In the second comparison, Group 1 patients (n = 66), with research ratings of depressive symptoms, were compared with Group 2 (n = 22) patients that only homecare reported with depressive symptoms. Patients identified as depressed only by homecare workers were older and had poorer recall/orientation scores on the MMSE. No other differences on sociodemographic or medical characteristics were found.
For the third comparison, Group 2 patients with homecare-rated depressive symptoms alone were compared with Group 4 patients (n = 148) without depressive symptoms from both rating sources. Patients who were rated by homecare workers as depressed were older, had greater disability (but not medical comorbidity), and reported less social contact, when compared with patients reporting no depressive symptoms.
For the final comparison, the 66 patients who reported severe depressive symptoms according to both sources (Group 1) were compared with homecare workers who reported depression (n = 55) that was not identified by the research interview (Group 3). Patients who were not identified as depressed by the research raters were more likely to live with someone.
We then tested whether the preceding variables (i.e., cognitive functioning, medical comorbidity, ADL functional disability, social contact, living alone) that differed by group would remain significant in a multivariate logistic regression model presented in Table 3. Four multiple logistic regression models were computed, with the outcome reflecting membership in the two groups compared within each cell from Table 1. In our first step, social contact dropped out of the model comparing depressed elderly homebound patients (by both rating sources) with elderly homebound patients who were not depressed (by either source). Education, comorbidity, and ADL functional disability variables remained in the model. In the second step, education dropped out, but cognitive functioning (MMSE score) still distinguished patients with homecare-reported depressive symptoms versus patients with depressive symptoms reported by both sources. In our third step, ADL functional disability was dropped from the model that compared the homecare-identified depressed cases (CES-D score ≥ 16) with nondepressed patients, while medical comorbidity differed in these two groups. In the final step, only the living alone variable differed for the depressed patient groups by both rating sources when compared with the homecare workers who reported depression that was not detected by the research ratings.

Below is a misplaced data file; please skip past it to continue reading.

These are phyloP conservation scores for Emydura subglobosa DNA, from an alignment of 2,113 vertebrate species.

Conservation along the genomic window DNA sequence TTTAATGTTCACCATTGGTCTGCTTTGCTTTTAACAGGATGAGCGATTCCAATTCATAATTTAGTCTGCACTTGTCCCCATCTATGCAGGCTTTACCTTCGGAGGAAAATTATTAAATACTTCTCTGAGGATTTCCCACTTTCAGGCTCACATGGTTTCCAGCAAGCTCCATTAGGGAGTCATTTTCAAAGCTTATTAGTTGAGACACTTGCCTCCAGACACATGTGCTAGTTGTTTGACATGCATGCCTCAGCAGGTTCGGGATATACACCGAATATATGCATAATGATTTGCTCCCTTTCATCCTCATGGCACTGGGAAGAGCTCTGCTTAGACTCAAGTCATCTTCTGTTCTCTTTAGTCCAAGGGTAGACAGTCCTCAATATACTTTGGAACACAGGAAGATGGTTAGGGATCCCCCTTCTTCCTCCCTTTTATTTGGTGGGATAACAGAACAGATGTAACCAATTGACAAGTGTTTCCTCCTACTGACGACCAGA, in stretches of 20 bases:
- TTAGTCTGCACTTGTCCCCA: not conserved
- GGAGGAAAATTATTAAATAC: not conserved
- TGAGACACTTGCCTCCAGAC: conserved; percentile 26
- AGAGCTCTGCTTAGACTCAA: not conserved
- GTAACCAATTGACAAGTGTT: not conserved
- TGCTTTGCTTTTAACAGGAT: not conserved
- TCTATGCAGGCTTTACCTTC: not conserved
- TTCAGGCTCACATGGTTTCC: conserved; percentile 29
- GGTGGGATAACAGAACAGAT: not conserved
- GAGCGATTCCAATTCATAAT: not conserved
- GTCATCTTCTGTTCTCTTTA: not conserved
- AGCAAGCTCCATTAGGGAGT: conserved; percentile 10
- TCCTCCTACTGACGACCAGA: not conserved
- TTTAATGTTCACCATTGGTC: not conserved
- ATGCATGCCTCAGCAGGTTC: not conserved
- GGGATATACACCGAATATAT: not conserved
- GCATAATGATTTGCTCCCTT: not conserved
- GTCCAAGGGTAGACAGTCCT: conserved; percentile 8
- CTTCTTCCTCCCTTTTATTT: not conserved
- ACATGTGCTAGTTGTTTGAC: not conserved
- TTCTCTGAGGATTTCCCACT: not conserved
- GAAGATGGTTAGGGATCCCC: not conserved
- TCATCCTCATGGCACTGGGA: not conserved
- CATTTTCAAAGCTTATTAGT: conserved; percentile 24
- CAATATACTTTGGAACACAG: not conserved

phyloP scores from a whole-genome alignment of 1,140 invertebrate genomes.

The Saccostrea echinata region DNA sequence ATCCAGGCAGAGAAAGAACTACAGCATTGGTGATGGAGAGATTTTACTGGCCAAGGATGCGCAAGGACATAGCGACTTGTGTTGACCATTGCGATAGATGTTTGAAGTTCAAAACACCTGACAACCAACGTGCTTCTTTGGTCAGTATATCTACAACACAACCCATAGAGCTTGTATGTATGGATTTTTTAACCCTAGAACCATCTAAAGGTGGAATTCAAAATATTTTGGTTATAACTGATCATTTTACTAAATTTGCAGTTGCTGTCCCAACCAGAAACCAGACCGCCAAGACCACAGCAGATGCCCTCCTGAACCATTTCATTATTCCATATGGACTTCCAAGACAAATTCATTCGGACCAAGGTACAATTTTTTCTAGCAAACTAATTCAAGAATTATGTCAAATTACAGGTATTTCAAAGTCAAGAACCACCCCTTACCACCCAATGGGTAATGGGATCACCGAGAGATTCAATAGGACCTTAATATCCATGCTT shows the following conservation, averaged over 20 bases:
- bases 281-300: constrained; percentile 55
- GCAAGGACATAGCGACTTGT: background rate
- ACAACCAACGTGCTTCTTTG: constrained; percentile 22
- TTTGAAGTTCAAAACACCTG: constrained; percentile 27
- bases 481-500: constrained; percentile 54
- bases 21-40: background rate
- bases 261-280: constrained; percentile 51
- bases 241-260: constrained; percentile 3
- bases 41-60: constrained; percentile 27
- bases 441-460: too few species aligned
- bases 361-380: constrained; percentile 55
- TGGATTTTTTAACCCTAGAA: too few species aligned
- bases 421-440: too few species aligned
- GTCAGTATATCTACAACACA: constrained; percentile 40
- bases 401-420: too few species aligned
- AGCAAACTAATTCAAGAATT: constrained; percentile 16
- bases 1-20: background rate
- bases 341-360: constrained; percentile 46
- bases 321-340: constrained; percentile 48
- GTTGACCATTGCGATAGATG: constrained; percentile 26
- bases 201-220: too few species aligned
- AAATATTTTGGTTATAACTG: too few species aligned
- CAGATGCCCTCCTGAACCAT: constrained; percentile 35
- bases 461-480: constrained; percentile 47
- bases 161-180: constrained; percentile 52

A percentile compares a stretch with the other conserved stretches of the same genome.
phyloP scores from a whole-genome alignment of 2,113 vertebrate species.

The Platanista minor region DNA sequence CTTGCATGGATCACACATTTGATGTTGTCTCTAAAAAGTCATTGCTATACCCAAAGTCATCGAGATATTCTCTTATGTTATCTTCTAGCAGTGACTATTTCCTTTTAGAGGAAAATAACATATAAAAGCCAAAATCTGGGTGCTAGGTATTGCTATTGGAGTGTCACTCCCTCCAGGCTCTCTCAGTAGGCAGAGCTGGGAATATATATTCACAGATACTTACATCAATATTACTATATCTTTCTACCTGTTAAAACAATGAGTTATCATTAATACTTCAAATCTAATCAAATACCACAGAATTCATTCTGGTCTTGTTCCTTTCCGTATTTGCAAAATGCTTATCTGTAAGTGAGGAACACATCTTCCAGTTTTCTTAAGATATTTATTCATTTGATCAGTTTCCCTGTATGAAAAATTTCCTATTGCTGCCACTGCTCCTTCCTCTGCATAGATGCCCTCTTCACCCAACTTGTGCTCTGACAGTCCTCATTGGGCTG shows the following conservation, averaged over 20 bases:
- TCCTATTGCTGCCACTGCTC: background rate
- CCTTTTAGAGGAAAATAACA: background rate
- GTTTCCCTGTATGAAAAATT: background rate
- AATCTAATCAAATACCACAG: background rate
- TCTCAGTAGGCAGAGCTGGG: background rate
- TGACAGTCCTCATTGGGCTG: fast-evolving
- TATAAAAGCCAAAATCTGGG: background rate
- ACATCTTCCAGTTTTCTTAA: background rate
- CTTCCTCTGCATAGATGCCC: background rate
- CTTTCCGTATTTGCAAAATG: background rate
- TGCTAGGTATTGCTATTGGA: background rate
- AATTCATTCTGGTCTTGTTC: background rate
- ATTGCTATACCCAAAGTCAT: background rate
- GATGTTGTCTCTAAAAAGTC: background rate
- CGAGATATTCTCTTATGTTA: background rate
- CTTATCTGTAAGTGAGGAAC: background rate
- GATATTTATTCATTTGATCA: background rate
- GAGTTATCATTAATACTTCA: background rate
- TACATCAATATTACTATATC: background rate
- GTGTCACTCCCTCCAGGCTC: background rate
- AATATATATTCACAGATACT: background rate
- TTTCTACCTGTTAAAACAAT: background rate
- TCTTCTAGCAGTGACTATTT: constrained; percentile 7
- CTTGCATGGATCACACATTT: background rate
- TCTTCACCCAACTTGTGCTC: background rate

This article described the HOME model for depression screening in home health care. The aim of the model is to deal with low rates of depression detection in medically ill homebound elderly. Accurate recognition by homecare workers is a critical first step toward improving depression care. HOME draws upon evidence-based research on depression in older adults. A key innovation is the use of a collaborative and interdisciplinary partnership among homecare nurses, social workers, mental health therapists, homecare supervisors, and primary-care physicians. The purpose of the partnership approach was to provide depression training and to integrate a depression screening protocol into routine homecare practice in order to improve detection of late-life depression in elderly homecare recipients. The overall management of depression in older homecare patients included a follow-up psychosocial interview, which allowed for clinical judgment, an evidence- based depression treatment in the patient’s home (Gellis et al., 2007), and ongoing medication management with the primary-care physician.